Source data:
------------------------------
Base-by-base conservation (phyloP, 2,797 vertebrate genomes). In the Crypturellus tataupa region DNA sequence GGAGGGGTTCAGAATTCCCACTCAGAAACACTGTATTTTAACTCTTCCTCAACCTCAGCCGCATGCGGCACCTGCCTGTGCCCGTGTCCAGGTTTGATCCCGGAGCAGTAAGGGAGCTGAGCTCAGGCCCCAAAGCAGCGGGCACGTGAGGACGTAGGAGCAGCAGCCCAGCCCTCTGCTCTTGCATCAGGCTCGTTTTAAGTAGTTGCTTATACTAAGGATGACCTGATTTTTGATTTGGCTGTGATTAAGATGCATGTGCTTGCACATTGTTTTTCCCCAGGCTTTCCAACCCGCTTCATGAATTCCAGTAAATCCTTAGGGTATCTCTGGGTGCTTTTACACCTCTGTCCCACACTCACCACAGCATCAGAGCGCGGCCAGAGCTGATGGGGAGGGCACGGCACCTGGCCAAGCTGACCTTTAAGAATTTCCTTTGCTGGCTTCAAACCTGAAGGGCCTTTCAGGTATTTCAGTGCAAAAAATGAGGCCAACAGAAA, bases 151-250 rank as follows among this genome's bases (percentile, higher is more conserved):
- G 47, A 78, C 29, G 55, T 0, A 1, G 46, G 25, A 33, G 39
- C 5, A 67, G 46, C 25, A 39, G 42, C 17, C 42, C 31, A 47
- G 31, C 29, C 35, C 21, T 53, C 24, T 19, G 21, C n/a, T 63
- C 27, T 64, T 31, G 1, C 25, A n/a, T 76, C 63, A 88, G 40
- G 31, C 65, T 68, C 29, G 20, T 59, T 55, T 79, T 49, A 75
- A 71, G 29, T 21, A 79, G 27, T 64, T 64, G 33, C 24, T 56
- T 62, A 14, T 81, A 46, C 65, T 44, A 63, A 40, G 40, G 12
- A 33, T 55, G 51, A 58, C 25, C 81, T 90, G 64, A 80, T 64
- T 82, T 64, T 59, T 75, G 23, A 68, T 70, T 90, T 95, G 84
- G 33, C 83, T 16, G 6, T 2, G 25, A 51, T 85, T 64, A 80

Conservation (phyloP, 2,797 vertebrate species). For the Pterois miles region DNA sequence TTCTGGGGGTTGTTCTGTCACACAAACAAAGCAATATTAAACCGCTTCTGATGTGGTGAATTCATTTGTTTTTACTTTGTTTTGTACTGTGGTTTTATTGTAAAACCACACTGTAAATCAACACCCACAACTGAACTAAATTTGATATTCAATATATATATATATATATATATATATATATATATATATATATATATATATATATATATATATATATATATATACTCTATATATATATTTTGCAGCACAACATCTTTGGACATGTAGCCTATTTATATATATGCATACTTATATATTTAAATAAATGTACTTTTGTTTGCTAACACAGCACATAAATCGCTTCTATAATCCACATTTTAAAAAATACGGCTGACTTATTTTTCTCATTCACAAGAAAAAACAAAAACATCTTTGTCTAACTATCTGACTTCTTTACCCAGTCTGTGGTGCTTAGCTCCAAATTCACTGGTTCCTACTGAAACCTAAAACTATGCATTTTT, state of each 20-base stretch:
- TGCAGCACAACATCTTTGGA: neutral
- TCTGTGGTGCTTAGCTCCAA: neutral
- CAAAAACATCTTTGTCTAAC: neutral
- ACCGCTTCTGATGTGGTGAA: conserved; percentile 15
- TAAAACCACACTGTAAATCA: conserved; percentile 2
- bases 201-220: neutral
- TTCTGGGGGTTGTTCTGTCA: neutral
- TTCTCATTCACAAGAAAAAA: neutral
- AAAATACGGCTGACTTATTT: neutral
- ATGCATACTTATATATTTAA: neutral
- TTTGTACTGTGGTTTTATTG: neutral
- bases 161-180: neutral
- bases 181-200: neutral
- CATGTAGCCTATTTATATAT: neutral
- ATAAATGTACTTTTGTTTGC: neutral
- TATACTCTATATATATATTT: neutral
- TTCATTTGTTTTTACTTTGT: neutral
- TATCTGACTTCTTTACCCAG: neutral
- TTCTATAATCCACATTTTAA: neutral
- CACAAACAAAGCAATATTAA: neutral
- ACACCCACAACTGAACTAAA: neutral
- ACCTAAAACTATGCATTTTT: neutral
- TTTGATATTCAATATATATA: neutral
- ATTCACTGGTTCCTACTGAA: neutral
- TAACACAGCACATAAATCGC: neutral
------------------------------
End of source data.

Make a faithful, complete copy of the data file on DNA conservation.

Base-by-base conservation (phyloP, 2,797 vertebrate genomes). In the Crypturellus tataupa region DNA sequence GGAGGGGTTCAGAATTCCCACTCAGAAACACTGTATTTTAACTCTTCCTCAACCTCAGCCGCATGCGGCACCTGCCTGTGCCCGTGTCCAGGTTTGATCCCGGAGCAGTAAGGGAGCTGAGCTCAGGCCCCAAAGCAGCGGGCACGTGAGGACGTAGGAGCAGCAGCCCAGCCCTCTGCTCTTGCATCAGGCTCGTTTTAAGTAGTTGCTTATACTAAGGATGACCTGATTTTTGATTTGGCTGTGATTAAGATGCATGTGCTTGCACATTGTTTTTCCCCAGGCTTTCCAACCCGCTTCATGAATTCCAGTAAATCCTTAGGGTATCTCTGGGTGCTTTTACACCTCTGTCCCACACTCACCACAGCATCAGAGCGCGGCCAGAGCTGATGGGGAGGGCACGGCACCTGGCCAAGCTGACCTTTAAGAATTTCCTTTGCTGGCTTCAAACCTGAAGGGCCTTTCAGGTATTTCAGTGCAAAAAATGAGGCCAACAGAAA, bases 151-250 rank as follows among this genome's bases (percentile, higher is more conserved):
- G 47, A 78, C 29, G 55, T 0, A 1, G 46, G 25, A 33, G 39
- C 5, A 67, G 46, C 25, A 39, G 42, C 17, C 42, C 31, A 47
- G 31, C 29, C 35, C 21, T 53, C 24, T 19, G 21, C n/a, T 63
- C 27, T 64, T 31, G 1, C 25, A n/a, T 76, C 63, A 88, G 40
- G 31, C 65, T 68, C 29, G 20, T 59, T 55, T 79, T 49, A 75
- A 71, G 29, T 21, A 79, G 27, T 64, T 64, G 33, C 24, T 56
- T 62, A 14, T 81, A 46, C 65, T 44, A 63, A 40, G 40, G 12
- A 33, T 55, G 51, A 58, C 25, C 81, T 90, G 64, A 80, T 64
- T 82, T 64, T 59, T 75, G 23, A 68, T 70, T 90, T 95, G 84
- G 33, C 83, T 16, G 6, T 2, G 25, A 51, T 85, T 64, A 80

Conservation (phyloP, 2,797 vertebrate species). For the Pterois miles region DNA sequence TTCTGGGGGTTGTTCTGTCACACAAACAAAGCAATATTAAACCGCTTCTGATGTGGTGAATTCATTTGTTTTTACTTTGTTTTGTACTGTGGTTTTATTGTAAAACCACACTGTAAATCAACACCCACAACTGAACTAAATTTGATATTCAATATATATATATATATATATATATATATATATATATATATATATATATATATATATATATATATATATATATACTCTATATATATATTTTGCAGCACAACATCTTTGGACATGTAGCCTATTTATATATATGCATACTTATATATTTAAATAAATGTACTTTTGTTTGCTAACACAGCACATAAATCGCTTCTATAATCCACATTTTAAAAAATACGGCTGACTTATTTTTCTCATTCACAAGAAAAAACAAAAACATCTTTGTCTAACTATCTGACTTCTTTACCCAGTCTGTGGTGCTTAGCTCCAAATTCACTGGTTCCTACTGAAACCTAAAACTATGCATTTTT, state of each 20-base stretch:
- TGCAGCACAACATCTTTGGA: neutral
- TCTGTGGTGCTTAGCTCCAA: neutral
- CAAAAACATCTTTGTCTAAC: neutral
- ACCGCTTCTGATGTGGTGAA: conserved; percentile 15
- TAAAACCACACTGTAAATCA: conserved; percentile 2
- bases 201-220: neutral
- TTCTGGGGGTTGTTCTGTCA: neutral
- TTCTCATTCACAAGAAAAAA: neutral
- AAAATACGGCTGACTTATTT: neutral
- ATGCATACTTATATATTTAA: neutral
- TTTGTACTGTGGTTTTATTG: neutral
- bases 161-180: neutral
- bases 181-200: neutral
- CATGTAGCCTATTTATATAT: neutral
- ATAAATGTACTTTTGTTTGC: neutral
- TATACTCTATATATATATTT: neutral
- TTCATTTGTTTTTACTTTGT: neutral
- TATCTGACTTCTTTACCCAG: neutral
- TTCTATAATCCACATTTTAA: neutral
- CACAAACAAAGCAATATTAA: neutral
- ACACCCACAACTGAACTAAA: neutral
- ACCTAAAACTATGCATTTTT: neutral
- TTTGATATTCAATATATATA: neutral
- ATTCACTGGTTCCTACTGAA: neutral
- TAACACAGCACATAAATCGC: neutral